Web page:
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Brodhead manufacturer Kuhn ships farm equipment worldwide

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Gina Duwe
May 28, 2013

— More than 20,000 tons of raw steel pass through the Kuhn North America plant each year, leaving as large pieces of farm equipment.

Fifteen-ton cranes help move the material around the plant tucked on the west side of Brodhead. Workers crank out implements, including TMR mixers and manure spreaders and a variety of hay tools. Implements are the equipment that attach to a tractor.

Kuhn North America and its parent company, Kuhn, build “hundreds and hundreds of different models,” said Thierry Krier, president and CEO of Kuhn North America.

“Not everything that attaches to a tractor, but close,” he said with a smile.

While many of the products stay in the Midwest, shipments leave every day for export outside of North America. More than 10 percent of the facility's products are exported.

The biggest of the machines weighs more than 20 tons empty and can carry 20 tons of material. That requires large areas for manufacture, Krier said. More than 100 welders create sparks around the plant, where one of the biggest self-loading and unloading lasers in North America cuts steel pieces that up to 20 feet long by 8 feet wide.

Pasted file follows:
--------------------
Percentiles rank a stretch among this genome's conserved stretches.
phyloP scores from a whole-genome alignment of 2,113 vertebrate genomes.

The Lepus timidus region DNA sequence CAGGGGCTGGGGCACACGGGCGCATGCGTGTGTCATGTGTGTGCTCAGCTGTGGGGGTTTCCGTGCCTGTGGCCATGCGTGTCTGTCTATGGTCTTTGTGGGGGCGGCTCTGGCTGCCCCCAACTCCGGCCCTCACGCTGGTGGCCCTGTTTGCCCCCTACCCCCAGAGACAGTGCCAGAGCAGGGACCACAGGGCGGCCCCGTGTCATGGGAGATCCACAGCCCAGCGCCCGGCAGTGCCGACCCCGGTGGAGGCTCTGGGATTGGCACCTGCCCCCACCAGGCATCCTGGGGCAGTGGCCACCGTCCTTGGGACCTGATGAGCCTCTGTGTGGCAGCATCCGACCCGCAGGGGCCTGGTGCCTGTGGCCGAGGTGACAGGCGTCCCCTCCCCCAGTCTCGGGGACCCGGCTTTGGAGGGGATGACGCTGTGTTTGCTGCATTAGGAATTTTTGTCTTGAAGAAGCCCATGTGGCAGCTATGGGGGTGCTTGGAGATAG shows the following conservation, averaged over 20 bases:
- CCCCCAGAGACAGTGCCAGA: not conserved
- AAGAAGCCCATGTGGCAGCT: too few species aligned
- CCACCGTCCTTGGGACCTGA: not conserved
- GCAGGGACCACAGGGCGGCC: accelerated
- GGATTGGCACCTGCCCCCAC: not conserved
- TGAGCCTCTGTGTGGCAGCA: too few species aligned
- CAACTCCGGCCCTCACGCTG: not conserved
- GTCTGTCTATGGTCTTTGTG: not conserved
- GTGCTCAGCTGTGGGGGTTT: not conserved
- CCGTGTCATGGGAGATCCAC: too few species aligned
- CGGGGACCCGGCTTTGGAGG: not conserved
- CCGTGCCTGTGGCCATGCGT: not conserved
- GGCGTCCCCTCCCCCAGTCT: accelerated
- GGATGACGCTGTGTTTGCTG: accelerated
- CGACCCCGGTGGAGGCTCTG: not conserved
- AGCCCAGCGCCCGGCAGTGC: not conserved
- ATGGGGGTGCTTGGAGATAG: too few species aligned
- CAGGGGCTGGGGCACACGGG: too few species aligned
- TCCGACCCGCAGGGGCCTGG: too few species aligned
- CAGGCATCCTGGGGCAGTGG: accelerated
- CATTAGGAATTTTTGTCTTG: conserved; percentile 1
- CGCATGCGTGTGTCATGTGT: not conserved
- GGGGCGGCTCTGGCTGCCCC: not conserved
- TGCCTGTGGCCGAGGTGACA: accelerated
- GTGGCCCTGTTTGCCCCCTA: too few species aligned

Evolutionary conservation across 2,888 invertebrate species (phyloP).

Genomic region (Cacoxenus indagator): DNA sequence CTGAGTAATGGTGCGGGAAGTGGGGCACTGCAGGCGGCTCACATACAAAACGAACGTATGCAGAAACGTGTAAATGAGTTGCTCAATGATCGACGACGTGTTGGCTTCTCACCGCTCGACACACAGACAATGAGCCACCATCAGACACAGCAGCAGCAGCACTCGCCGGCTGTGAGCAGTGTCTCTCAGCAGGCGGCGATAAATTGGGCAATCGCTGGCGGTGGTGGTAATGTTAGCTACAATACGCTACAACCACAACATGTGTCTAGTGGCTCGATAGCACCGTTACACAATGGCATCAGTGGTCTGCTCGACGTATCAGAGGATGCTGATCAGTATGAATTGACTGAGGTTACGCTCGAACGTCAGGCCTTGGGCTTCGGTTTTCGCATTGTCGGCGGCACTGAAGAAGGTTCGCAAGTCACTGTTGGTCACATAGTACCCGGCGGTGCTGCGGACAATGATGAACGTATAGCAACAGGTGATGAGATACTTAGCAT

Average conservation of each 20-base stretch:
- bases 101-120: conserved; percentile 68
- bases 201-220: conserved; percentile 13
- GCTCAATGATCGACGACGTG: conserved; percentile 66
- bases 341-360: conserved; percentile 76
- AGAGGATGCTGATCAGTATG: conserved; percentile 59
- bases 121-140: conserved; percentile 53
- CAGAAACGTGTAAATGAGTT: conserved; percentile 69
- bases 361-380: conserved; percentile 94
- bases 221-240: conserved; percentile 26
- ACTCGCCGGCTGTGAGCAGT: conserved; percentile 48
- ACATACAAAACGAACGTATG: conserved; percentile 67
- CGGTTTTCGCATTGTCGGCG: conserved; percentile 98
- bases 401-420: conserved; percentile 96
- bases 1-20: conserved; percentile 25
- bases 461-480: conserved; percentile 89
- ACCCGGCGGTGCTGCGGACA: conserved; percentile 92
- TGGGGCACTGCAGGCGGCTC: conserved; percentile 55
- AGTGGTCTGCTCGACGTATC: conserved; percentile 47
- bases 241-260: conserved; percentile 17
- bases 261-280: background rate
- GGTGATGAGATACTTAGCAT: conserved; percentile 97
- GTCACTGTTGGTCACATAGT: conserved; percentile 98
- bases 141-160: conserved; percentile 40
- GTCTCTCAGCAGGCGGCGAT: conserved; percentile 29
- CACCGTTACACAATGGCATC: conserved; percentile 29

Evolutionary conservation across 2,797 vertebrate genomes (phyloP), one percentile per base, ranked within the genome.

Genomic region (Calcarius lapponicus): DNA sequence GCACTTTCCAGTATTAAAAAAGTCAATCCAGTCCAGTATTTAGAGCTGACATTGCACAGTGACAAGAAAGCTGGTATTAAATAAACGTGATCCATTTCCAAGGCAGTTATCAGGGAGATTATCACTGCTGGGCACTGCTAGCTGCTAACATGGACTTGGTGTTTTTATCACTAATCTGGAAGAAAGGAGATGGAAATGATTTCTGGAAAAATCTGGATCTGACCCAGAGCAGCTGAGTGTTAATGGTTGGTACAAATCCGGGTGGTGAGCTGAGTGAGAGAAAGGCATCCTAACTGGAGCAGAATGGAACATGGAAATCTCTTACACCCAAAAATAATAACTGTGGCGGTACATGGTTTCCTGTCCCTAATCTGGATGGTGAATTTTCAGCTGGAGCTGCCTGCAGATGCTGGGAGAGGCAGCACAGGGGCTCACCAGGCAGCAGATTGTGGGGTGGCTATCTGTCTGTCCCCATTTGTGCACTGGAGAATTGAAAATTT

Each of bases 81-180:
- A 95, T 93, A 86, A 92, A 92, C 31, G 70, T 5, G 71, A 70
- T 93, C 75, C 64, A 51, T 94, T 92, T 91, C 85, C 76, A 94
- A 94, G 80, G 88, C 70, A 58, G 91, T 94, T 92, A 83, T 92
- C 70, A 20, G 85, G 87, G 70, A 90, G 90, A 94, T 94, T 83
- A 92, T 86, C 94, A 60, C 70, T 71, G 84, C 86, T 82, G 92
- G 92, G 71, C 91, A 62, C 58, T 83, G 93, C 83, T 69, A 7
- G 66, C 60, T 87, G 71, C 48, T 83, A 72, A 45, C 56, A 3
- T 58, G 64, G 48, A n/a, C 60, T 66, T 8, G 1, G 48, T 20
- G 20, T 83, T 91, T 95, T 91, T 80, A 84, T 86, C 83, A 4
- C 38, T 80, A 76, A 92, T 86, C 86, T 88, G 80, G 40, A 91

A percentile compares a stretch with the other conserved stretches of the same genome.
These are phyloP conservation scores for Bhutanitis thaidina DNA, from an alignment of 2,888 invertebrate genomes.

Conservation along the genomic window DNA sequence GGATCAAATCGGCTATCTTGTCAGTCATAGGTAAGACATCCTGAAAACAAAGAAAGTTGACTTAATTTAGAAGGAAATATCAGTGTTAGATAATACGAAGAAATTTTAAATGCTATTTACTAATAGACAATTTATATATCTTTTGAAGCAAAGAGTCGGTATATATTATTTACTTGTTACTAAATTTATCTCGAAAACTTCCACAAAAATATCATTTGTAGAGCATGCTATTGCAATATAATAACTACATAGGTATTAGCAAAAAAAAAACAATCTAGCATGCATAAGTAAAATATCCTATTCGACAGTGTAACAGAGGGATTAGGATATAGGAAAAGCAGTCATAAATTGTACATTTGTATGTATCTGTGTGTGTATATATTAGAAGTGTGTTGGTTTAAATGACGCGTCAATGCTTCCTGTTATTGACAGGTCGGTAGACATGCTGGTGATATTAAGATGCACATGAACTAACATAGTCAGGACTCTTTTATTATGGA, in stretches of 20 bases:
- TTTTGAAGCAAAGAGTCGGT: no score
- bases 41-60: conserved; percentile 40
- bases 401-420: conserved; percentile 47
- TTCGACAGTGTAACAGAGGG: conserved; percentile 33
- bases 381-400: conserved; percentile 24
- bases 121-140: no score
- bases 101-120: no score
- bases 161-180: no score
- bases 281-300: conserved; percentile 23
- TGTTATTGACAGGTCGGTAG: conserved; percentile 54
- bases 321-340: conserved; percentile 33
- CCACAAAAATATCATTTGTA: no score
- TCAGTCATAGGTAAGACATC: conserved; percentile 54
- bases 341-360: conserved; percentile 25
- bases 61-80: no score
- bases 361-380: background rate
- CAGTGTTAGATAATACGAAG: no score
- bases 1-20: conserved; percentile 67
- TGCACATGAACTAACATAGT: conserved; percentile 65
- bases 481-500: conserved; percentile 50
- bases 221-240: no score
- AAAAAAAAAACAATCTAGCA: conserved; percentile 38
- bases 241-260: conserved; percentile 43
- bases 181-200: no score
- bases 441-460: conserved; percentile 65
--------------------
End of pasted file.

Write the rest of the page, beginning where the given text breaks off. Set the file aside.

Krier said the factory has only three robots because much of the work is custom ordered.

About 50 people in the Brodhead plant work in research and development. Products are prototyped and tested at the plant, which also has marketing and sales departments.

Worldwide, Kuhn's products are aimed at two customer types: livestock farmers and crop farmers.

“Nobody comes close to what we do in implements,” Krier said.

Last year, the company's worldwide sales exceeded $1.3 billion for the first time, he said.

The company has a goal of trying to grow the business by 10 percent a year, which he admits is a big number. Brodhead is in the process of adding 20 manufacturing positions to help meet demand, he said.

It's the latest in a decade of growth in Brodhead.

The business is formerly known as Knight Manufacturing, which Kuhn bought in December 2002. Knight was a second-generation business with no succession, and Kuhn came in as a “strategic buyer … for the products, for the location, for the infrastructure and most importantly, for the people to take us to the next step,” Krier said.

Since the purchase, Kuhn North America has invested more than $30 million in tools and four major expansions, including the latest in 2012. Each expansion has added 50,000 to 80,000 square feet, along with the tools needed to fill the space. It also has increased the workforce from 230 to more than 500 over the last decade.

The plant runs four 10-hour first and second shifts Monday through Thursday and three 12-hour shifts Friday through Sunday.

“It allows us to draw some people who maybe have to travel farther,” said Jill Leitzen, human resources director. “Everyone has kind of their unique reasons.”

Kuhn North America also owns Kuhn Krause in Kansas.



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